Evans

Compact jackpot.

On Friday, my friend Amy emailed me a photo of a compact/vanity set she saw while out poking about at Antiques on Elm.

Amy thought I'd like this. (photo by Amy Janine Coleman)

Amy thought I’d like this. (photo by Amy Janine Coleman)

BEAUTIFUL. It’s a Shari Langlois set…originally it held powder, rouge, lipstick, and perfume, and there was a glass lid in matching pink Depression glass that would have covered the whole thing. While this set is missing the perfume and the lid, I still had to have it – the details on the powder and rouge compacts are simply stunning.

On the bottom of both compacts, you can read the Langlois New York hallmark.

On the bottom of both compacts, you can read the Langlois New York hallmark in an elegant script.

Lately I’m on a crown kick. How could I pass up this bejeweled beauty?

While exploring Antiques on Elm, a shop I’d never visited before, I found two more treasures that simply had to come home with me: a Girey compact with its original box and an Evans carryall that will be perfect for Easter.

In a recent post highlighting my Evans collection, I lamented that my carryall is missing its lipstick. Well, this one isn’t! Everything in this carryall is intact…the comb, lipstick holder, and powder puff are all accounted for. And while I’ll admit that I’m typically not a fan of pastels, this piece feels Eastery to me. It will work nicely with my blue Heart of Haute Milan dress.

So pretty and springy!

So pretty and springy!

I rationalized treating myself with these nice finds as a “congrats on your new job” celebration. Not that I need much of an excuse to buy compacts.

 

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Compact makers: The Elegance of Evans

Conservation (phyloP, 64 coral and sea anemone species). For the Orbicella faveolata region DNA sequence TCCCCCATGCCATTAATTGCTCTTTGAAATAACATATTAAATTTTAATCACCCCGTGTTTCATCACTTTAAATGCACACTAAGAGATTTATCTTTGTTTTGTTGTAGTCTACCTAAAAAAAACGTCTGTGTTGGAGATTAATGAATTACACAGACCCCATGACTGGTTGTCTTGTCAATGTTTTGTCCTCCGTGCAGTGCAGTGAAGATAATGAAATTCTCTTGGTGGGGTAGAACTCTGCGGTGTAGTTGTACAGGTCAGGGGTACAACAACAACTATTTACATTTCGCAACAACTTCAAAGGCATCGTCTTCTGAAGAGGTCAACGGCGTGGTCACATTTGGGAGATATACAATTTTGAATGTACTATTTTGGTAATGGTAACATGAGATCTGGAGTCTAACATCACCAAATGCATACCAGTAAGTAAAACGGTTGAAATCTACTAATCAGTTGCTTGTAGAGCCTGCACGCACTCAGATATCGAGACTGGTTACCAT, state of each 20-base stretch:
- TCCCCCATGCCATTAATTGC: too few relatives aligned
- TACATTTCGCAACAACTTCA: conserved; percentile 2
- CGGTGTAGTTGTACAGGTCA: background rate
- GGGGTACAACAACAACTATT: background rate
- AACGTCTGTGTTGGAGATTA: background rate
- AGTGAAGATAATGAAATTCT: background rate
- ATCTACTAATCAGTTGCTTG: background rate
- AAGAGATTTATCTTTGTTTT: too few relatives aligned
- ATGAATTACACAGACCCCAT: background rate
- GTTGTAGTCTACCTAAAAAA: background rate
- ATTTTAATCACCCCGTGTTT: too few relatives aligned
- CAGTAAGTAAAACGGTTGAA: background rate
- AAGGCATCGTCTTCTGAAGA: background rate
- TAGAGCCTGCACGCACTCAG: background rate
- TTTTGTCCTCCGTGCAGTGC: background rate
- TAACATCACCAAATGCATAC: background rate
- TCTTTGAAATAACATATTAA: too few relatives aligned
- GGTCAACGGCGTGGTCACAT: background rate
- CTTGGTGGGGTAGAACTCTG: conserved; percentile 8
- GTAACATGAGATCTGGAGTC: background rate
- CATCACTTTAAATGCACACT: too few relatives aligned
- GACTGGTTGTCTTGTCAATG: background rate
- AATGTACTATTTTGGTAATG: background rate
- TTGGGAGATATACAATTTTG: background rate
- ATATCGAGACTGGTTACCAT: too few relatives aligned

As I mentioned before, the Evans Case Company made some of the compacts I love the most… as well as this wonderful handbag my mother-in-law scored for me:

Handbag, lipstick tube, change purse, and comb.

Handbag, lipstick tube, change purse, and comb.

I’m surprised that I haven’t blogged much about Evans before now. Based in North Attleborough, Massachusetts, Evans operated from 1922-1960, producing lighters, cigarette cases, compacts, vanity cases, handbags, and men’s accessories such as tie clips and cufflinks. With the tagline “Evans is elegance,” the company lured in women looking for something a bit more glamorous than the commonplace drug store powder compact.

From "The Evans Book" by Larry Clayton. Copyright 1998 Larry Clayton.

From “The Evans Book” by Larry Clayton. Copyright 1998 Larry Clayton.

Evans manufactured beautifully matched sets: each carryall came with a matching lipstick holder; handbags included a variety of accessories, such as a lipstick holder, mirror, comb, powder box, cigarette case and lighter.

I wish I owned more Evans pieces–for whatever reason, I’ve found more Elgin American and Volupte in my travels. The few Evans pieces I do have, however, offer a good representation of what the company produced…including some packaging.

The carryall I own is pictured in this ad from The Evans Book – I love the multi-colored metal waves. A small detail that really gives the piece more depth and complexity.

The waves have subtle color variations, alternating between a bright gold and a rosy tone.

The waves have subtle color variations, alternating between a bright gold and a rosy tone.

My carryall is missing the lipstick holder. Someday, I'll find one.

My carryall is missing the lipstick holder. Someday, I’ll find one.

I also have a lovely smoking set with compact…although, like the carryall, mine is flawed. When I purchased the set online, the mirror in the compact was intact. Unfortunately, the shipper didn’t pack it well and by the time it arrived, the mirror had broken. I was crushed. And since the mirror is framed into the case, I can’t replace it on my own. I keep looking for a matching compact so I can have the full set. I love the herringbone pattern.

Compact, cigarette case, and lighter.

Compact, cigarette case, and lighter.